3am and all seems well. Harvestbaby and I have slept from before midnight. #
We are all okay tho’ the dogs are pretty upset. Power on, cable out. #
In between those two tweets, a whole story. The first, my usual night-feed check-in, scanning the smartphone client for the other nursing mothers and late-night dwellers. The second, of course, after the quake.
In a preparatory course I taught in literary studies during 2008 and 2009, I used Terry Eagleton’s 2007 definition of ambivalence (from How to Read a Poem) as part of the introduction to literary terms. Eagleton discussed ambivalence as a way of distinguishing it from ambiguity, and described it as a condition in which two antonymous emotional states co-exist, simultaneously, within one phrase — or one subject.
Thus it was when the earthquake hit that I froze, while my husband dived for the baby and held her in the doorway. Belief and disbelief, both together, knowing exactly what was happening and not for a moment accepting it. The stories of mothers possessed of the strength of a lioness did not apply to me; I sat in the middle of our bed like a stone through the tremors, then the aftershocks, then much of the day that followed. Belief and disbelief. I held my baby, whose need to be fed, changed and attended seemed like a lifeline to material survival, and shook, as the bed, house and province shook, aftershock after aftershock. The room was flooded with magical thinking: I spent, I thought, so much time in the weeks before and after the baby’s birth worrying about climate change, I forgot to worry about earthquakes. Like Betty Draper, the emotions of a child, in which I had the power and opportunity to change reality by the focus of my worries.
After Hurricane Katrina I had a quiet and miniature breakdown in the Bay of Islands, where I was taking a holiday following the death of my grandmother. Kaiapohia, bodies piled high; the beloved animals evacuees were forced to abandon; the families on their roofs. Beneath the iwi/kiwi billboards with which the National Party anticipated the 2005 election I sat in Paihia, in Russell, at Waitangi and cried discreetly at the thought of all that was lost, of all that I might at another time be required to give up. Coming home, I filled the area beneath my kitchen sink with a survival kit: cans, water, toilet paper. In those days it was just me and two dogs, and I thought, should such a thing happen here, we could get through. Call it inflation: with a baby, seven dogs and a husband, I felt early on Saturday morning as if I had let my household expand beyond the realms of ready-to-flee. The señor and I discussed into which crate we would push the poor doggies if the first quake were succeeded by something bigger, and while I fed our daughter, bowing to her as if to Buddha, he went to the other end of the house and augmented that five-year-old survival kit.
What a lifeline in Twitter, what a parish pump in Facebook. Between the anxious phonecalls to and from friends and family locally and, through the first few days, from elsewhere in the country and abroad, the terse, swift exchange of messages and information, of fragments, of turns of phrase. There was a window of truth-telling before the rumours began to swarm and the projection of fear began to resemble the reporting of experience, and with it a clarity, a sense of community, that we rode as a surfer might ride the incoming wave. I thought of the posting of messages on billboards on a city street, or a university noticeboard, or anywhere really. It meant so much to ride with fellow-travellers, especially as the aftershocks continued and I got to taste the grownup version of fear.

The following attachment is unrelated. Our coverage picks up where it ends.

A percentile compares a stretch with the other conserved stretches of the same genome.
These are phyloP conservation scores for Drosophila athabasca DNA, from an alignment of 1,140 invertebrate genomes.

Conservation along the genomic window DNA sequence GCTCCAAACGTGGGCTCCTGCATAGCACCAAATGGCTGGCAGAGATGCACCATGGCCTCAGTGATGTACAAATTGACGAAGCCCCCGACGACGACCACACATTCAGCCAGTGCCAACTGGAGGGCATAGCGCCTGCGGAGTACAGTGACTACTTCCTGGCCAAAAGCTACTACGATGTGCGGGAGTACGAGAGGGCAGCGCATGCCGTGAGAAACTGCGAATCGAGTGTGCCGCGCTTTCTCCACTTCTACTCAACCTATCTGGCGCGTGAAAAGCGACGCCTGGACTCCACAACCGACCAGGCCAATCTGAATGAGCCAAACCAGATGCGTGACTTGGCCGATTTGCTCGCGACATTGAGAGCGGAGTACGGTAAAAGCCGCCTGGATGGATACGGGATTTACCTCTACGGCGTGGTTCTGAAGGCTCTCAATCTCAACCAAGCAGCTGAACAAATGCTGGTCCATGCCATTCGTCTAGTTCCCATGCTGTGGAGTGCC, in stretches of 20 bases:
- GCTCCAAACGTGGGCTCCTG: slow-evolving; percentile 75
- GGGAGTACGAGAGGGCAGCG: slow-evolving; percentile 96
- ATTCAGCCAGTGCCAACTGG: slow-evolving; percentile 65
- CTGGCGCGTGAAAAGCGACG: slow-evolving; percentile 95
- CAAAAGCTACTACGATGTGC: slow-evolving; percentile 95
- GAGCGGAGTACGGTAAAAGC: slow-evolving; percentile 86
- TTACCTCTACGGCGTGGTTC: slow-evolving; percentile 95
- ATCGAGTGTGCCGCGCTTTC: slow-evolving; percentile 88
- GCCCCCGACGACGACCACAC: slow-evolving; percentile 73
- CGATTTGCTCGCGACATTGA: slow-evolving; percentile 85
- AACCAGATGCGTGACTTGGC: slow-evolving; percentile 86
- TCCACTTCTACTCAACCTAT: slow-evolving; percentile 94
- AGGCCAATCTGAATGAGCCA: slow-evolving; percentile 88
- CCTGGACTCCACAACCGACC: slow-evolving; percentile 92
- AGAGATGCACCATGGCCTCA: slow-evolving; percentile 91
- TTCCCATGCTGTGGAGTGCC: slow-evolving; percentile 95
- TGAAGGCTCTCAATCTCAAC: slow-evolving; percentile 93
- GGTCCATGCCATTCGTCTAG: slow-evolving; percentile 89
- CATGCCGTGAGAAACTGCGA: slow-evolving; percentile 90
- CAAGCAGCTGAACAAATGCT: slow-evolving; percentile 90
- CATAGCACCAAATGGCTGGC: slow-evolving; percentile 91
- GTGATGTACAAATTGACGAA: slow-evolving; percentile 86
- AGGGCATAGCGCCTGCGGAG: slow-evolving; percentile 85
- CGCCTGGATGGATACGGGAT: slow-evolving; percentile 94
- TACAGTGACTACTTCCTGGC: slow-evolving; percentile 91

(The major depression with which my adult life began was preceded for two or three years by generalised anxiety that disordered me fairly comprehensively. Once I became a medicated subject for the depression, the anxiety stopped too. The revisiting, in earthquake and in labour, situations of genuine fear, took me back in acute, unprocessed ways, to the teenage neuroses that did for me in the first place. Not just the fear, but the fear of fear, the feeling of wanting to do anything, abandon anything, to get away from it, the sense that I might climb the walls with literal aptitude. It was some thirty-six hours before I realised it might be reasonable to be frightened by an earthquake.)
I have done, it seems, well in my choice of husband, whose key recommending features were previously his enthusiasm for my dogs, cooking skills, and looking good at the bar. The survival plan was refined, the kits were prepared, the section secured. The baby experienced attachment parenting for the first time and the dogs something like it too. Up high on the shingle beds on which Sockburn and Hornby sit, our houses remain on their foundations, our boundaries palpable, definable. The clutter barely moves, the unfashionable Hardiplank bears the strain. What-might-have-been skirts at the tormentable edges of our thinking and what is, elsewhere, breaks our hearts. I’ve been in this town too long, I thought, as I watched the succession of images in which every destroyed building had some story, some history for me and my family. That, however, is how turangawaewae gets made for ordinary Pākehā, the sinking into routines that sustain us, better than the liquefacted earth, in extraordinary times.
Sincerely hoping this will be baby’s worst earthquake for life. #